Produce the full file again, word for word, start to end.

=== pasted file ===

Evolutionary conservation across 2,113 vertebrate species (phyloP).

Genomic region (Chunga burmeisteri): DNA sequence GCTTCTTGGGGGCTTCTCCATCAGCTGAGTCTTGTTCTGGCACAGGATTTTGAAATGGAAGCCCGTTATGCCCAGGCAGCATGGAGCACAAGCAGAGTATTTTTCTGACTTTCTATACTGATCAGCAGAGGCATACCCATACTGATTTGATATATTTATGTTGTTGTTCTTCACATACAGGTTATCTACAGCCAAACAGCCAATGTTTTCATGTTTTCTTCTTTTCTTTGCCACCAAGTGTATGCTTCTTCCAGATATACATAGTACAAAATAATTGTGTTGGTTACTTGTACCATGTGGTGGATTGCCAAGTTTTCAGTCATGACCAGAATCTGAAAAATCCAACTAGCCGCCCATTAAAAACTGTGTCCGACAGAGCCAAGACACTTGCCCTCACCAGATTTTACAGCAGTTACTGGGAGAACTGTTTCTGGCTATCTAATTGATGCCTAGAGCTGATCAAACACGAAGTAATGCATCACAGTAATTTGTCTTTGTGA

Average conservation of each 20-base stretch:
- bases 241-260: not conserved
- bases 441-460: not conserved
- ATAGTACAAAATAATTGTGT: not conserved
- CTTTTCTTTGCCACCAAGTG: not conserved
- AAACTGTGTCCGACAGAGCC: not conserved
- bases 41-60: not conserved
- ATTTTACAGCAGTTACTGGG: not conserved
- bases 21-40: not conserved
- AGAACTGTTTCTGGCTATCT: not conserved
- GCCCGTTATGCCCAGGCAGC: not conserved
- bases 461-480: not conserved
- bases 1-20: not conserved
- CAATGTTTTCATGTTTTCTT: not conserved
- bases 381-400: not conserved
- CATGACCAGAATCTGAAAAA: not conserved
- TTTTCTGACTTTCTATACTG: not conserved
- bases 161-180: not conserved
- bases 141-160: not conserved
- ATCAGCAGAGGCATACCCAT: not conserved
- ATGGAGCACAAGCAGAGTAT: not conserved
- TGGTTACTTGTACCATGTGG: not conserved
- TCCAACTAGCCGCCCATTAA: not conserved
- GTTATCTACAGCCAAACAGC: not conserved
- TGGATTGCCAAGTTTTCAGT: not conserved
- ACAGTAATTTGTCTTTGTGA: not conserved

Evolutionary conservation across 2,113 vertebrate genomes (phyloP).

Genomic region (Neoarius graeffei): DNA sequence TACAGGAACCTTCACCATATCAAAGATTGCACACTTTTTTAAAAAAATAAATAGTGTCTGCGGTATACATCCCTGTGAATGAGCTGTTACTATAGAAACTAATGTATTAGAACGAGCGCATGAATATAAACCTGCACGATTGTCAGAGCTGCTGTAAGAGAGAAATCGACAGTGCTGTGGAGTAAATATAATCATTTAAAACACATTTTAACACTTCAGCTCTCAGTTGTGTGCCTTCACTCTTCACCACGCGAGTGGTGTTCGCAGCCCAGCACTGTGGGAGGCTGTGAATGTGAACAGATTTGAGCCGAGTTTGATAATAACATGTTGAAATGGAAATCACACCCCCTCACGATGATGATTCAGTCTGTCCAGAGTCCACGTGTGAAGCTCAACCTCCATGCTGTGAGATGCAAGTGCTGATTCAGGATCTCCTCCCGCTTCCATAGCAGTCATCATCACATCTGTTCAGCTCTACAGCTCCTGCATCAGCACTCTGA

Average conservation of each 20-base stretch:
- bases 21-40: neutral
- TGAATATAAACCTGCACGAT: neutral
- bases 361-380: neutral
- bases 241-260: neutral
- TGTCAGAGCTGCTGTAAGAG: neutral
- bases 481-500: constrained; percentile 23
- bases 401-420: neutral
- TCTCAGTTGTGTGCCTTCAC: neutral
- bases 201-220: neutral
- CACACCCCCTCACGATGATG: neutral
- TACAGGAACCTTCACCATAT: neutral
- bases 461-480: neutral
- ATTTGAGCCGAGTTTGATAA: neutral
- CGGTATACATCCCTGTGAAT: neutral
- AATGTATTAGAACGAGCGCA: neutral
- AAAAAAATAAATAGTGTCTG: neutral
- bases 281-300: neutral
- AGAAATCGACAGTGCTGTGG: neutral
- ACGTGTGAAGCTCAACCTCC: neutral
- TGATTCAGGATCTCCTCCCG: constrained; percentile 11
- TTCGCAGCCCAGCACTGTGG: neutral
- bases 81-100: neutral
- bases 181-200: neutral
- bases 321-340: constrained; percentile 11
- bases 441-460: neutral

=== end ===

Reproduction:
Evolutionary conservation across 2,113 vertebrate species (phyloP).

Genomic region (Chunga burmeisteri): DNA sequence GCTTCTTGGGGGCTTCTCCATCAGCTGAGTCTTGTTCTGGCACAGGATTTTGAAATGGAAGCCCGTTATGCCCAGGCAGCATGGAGCACAAGCAGAGTATTTTTCTGACTTTCTATACTGATCAGCAGAGGCATACCCATACTGATTTGATATATTTATGTTGTTGTTCTTCACATACAGGTTATCTACAGCCAAACAGCCAATGTTTTCATGTTTTCTTCTTTTCTTTGCCACCAAGTGTATGCTTCTTCCAGATATACATAGTACAAAATAATTGTGTTGGTTACTTGTACCATGTGGTGGATTGCCAAGTTTTCAGTCATGACCAGAATCTGAAAAATCCAACTAGCCGCCCATTAAAAACTGTGTCCGACAGAGCCAAGACACTTGCCCTCACCAGATTTTACAGCAGTTACTGGGAGAACTGTTTCTGGCTATCTAATTGATGCCTAGAGCTGATCAAACACGAAGTAATGCATCACAGTAATTTGTCTTTGTGA

Average conservation of each 20-base stretch:
- bases 241-260: not conserved
- bases 441-460: not conserved
- ATAGTACAAAATAATTGTGT: not conserved
- CTTTTCTTTGCCACCAAGTG: not conserved
- AAACTGTGTCCGACAGAGCC: not conserved
- bases 41-60: not conserved
- ATTTTACAGCAGTTACTGGG: not conserved
- bases 21-40: not conserved
- AGAACTGTTTCTGGCTATCT: not conserved
- GCCCGTTATGCCCAGGCAGC: not conserved
- bases 461-480: not conserved
- bases 1-20: not conserved
- CAATGTTTTCATGTTTTCTT: not conserved
- bases 381-400: not conserved
- CATGACCAGAATCTGAAAAA: not conserved
- TTTTCTGACTTTCTATACTG: not conserved
- bases 161-180: not conserved
- bases 141-160: not conserved
- ATCAGCAGAGGCATACCCAT: not conserved
- ATGGAGCACAAGCAGAGTAT: not conserved
- TGGTTACTTGTACCATGTGG: not conserved
- TCCAACTAGCCGCCCATTAA: not conserved
- GTTATCTACAGCCAAACAGC: not conserved
- TGGATTGCCAAGTTTTCAGT: not conserved
- ACAGTAATTTGTCTTTGTGA: not conserved

Evolutionary conservation across 2,113 vertebrate genomes (phyloP).

Genomic region (Neoarius graeffei): DNA sequence TACAGGAACCTTCACCATATCAAAGATTGCACACTTTTTTAAAAAAATAAATAGTGTCTGCGGTATACATCCCTGTGAATGAGCTGTTACTATAGAAACTAATGTATTAGAACGAGCGCATGAATATAAACCTGCACGATTGTCAGAGCTGCTGTAAGAGAGAAATCGACAGTGCTGTGGAGTAAATATAATCATTTAAAACACATTTTAACACTTCAGCTCTCAGTTGTGTGCCTTCACTCTTCACCACGCGAGTGGTGTTCGCAGCCCAGCACTGTGGGAGGCTGTGAATGTGAACAGATTTGAGCCGAGTTTGATAATAACATGTTGAAATGGAAATCACACCCCCTCACGATGATGATTCAGTCTGTCCAGAGTCCACGTGTGAAGCTCAACCTCCATGCTGTGAGATGCAAGTGCTGATTCAGGATCTCCTCCCGCTTCCATAGCAGTCATCATCACATCTGTTCAGCTCTACAGCTCCTGCATCAGCACTCTGA

Average conservation of each 20-base stretch:
- bases 21-40: neutral
- TGAATATAAACCTGCACGAT: neutral
- bases 361-380: neutral
- bases 241-260: neutral
- TGTCAGAGCTGCTGTAAGAG: neutral
- bases 481-500: constrained; percentile 23
- bases 401-420: neutral
- TCTCAGTTGTGTGCCTTCAC: neutral
- bases 201-220: neutral
- CACACCCCCTCACGATGATG: neutral
- TACAGGAACCTTCACCATAT: neutral
- bases 461-480: neutral
- ATTTGAGCCGAGTTTGATAA: neutral
- CGGTATACATCCCTGTGAAT: neutral
- AATGTATTAGAACGAGCGCA: neutral
- AAAAAAATAAATAGTGTCTG: neutral
- bases 281-300: neutral
- AGAAATCGACAGTGCTGTGG: neutral
- ACGTGTGAAGCTCAACCTCC: neutral
- TGATTCAGGATCTCCTCCCG: constrained; percentile 11
- TTCGCAGCCCAGCACTGTGG: neutral
- bases 81-100: neutral
- bases 181-200: neutral
- bases 321-340: constrained; percentile 11
- bases 441-460: neutral